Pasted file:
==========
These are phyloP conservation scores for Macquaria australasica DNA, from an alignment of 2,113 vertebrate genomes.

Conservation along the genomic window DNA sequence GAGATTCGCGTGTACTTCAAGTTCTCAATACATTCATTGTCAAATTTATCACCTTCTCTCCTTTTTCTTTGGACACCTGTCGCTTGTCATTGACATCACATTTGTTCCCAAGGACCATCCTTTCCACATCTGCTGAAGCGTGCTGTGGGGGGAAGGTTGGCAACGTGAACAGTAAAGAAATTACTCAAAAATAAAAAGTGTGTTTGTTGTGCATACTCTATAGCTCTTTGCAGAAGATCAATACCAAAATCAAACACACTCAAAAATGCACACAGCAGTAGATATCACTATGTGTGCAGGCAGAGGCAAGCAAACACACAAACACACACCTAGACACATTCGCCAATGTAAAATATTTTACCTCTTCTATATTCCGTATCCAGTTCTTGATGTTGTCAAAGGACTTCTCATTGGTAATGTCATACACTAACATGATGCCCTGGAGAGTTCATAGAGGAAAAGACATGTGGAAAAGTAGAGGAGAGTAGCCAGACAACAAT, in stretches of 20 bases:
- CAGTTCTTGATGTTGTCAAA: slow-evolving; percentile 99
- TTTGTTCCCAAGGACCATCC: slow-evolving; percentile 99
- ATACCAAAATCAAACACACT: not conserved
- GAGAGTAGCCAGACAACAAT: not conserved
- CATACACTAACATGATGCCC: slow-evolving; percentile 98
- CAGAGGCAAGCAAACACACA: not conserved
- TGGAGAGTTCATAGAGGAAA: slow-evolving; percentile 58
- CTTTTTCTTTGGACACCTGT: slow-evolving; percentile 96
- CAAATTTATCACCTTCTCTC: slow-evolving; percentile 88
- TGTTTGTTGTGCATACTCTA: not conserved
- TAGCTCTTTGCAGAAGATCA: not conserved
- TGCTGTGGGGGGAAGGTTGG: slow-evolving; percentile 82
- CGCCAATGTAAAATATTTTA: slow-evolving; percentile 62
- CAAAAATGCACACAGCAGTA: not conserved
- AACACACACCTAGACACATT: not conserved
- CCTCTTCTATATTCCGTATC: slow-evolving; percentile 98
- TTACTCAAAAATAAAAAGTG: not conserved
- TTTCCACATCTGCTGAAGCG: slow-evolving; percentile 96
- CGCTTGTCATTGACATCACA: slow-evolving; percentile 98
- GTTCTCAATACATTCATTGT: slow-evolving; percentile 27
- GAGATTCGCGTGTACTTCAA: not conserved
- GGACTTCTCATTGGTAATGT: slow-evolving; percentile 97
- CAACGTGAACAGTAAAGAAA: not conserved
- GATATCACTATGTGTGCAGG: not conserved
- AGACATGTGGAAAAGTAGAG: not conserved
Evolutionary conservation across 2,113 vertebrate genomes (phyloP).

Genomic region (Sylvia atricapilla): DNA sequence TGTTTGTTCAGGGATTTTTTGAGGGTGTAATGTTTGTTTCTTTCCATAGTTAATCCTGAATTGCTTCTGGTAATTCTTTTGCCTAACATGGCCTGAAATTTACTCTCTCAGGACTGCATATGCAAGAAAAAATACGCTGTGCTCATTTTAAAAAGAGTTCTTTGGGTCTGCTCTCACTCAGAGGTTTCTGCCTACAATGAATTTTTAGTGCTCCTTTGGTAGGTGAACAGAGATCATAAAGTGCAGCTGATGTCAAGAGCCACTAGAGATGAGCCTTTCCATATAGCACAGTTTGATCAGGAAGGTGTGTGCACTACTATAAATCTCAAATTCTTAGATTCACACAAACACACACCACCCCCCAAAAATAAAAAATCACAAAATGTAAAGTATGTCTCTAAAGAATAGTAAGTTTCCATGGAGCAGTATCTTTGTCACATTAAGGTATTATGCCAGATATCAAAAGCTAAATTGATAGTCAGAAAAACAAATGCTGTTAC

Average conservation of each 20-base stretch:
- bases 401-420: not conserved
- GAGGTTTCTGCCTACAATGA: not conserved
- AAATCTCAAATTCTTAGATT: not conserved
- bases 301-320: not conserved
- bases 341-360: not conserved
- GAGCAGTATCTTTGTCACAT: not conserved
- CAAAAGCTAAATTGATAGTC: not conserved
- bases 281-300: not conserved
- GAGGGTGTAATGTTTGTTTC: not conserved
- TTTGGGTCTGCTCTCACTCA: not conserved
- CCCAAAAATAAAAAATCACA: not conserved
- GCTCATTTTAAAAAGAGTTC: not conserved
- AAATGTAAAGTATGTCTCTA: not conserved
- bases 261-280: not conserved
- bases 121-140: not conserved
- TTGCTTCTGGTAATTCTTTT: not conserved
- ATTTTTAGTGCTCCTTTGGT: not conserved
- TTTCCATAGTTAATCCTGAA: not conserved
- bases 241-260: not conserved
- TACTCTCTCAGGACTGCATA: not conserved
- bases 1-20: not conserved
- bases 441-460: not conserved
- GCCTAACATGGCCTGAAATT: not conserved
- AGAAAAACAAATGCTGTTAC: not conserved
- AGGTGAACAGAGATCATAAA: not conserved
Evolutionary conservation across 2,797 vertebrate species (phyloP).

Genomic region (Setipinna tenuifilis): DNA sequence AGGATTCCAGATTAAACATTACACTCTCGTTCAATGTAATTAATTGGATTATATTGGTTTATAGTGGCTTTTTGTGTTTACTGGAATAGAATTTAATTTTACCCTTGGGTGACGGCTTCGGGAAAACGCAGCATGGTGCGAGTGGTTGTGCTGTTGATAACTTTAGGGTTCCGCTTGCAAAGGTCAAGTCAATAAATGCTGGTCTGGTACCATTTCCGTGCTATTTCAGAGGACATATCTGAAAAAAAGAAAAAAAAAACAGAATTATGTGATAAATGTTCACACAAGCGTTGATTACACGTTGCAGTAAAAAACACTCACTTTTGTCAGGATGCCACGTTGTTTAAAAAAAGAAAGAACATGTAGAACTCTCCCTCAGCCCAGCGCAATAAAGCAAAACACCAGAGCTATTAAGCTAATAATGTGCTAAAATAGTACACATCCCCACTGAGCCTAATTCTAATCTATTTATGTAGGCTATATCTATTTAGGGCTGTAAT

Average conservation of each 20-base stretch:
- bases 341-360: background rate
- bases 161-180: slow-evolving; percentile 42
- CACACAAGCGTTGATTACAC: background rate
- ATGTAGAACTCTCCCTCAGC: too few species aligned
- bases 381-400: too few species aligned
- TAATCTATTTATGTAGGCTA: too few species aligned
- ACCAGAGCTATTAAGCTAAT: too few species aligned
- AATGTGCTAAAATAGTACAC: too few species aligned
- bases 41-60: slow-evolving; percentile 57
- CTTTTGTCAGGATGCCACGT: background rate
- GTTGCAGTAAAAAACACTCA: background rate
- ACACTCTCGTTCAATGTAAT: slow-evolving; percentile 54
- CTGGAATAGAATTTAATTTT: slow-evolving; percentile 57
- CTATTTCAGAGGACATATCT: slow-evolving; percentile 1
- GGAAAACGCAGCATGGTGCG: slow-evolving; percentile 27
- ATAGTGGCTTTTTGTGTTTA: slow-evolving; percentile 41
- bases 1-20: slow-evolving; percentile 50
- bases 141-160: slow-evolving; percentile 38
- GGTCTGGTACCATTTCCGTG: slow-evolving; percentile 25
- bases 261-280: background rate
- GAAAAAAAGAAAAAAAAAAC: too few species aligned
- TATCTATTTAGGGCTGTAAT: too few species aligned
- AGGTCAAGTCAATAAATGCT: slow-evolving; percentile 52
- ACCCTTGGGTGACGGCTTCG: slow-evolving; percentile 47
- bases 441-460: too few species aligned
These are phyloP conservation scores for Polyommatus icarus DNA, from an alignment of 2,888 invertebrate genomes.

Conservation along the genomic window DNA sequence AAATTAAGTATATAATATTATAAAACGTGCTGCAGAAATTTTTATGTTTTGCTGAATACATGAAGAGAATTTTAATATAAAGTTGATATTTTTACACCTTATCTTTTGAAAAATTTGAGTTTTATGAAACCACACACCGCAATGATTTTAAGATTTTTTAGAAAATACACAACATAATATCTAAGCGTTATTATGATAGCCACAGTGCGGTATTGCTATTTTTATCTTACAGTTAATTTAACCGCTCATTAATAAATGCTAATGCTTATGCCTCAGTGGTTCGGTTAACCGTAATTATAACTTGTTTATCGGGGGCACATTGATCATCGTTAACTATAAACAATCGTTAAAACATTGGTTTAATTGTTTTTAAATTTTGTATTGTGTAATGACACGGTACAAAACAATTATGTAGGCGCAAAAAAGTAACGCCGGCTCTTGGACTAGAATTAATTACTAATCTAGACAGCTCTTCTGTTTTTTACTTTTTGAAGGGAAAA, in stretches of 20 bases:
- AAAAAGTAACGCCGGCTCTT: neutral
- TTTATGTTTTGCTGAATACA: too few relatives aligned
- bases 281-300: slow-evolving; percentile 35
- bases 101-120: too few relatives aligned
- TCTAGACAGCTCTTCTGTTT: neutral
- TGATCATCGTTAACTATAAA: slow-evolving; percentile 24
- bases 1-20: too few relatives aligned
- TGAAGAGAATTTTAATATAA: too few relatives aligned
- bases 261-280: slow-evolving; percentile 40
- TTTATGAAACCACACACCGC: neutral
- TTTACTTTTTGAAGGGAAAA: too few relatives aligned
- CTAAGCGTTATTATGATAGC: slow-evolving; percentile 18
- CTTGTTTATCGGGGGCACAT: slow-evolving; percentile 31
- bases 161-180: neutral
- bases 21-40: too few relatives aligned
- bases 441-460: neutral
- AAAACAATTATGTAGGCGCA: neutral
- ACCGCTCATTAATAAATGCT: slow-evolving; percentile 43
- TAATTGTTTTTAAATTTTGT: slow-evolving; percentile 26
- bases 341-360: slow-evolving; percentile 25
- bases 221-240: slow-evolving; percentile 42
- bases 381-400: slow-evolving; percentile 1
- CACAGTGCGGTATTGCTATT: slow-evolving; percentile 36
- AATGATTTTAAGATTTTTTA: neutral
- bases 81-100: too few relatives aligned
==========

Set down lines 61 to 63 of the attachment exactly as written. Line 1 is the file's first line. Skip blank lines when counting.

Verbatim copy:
- CACACAAGCGTTGATTACAC: background rate
- ATGTAGAACTCTCCCTCAGC: too few species aligned
- bases 381-400: too few species aligned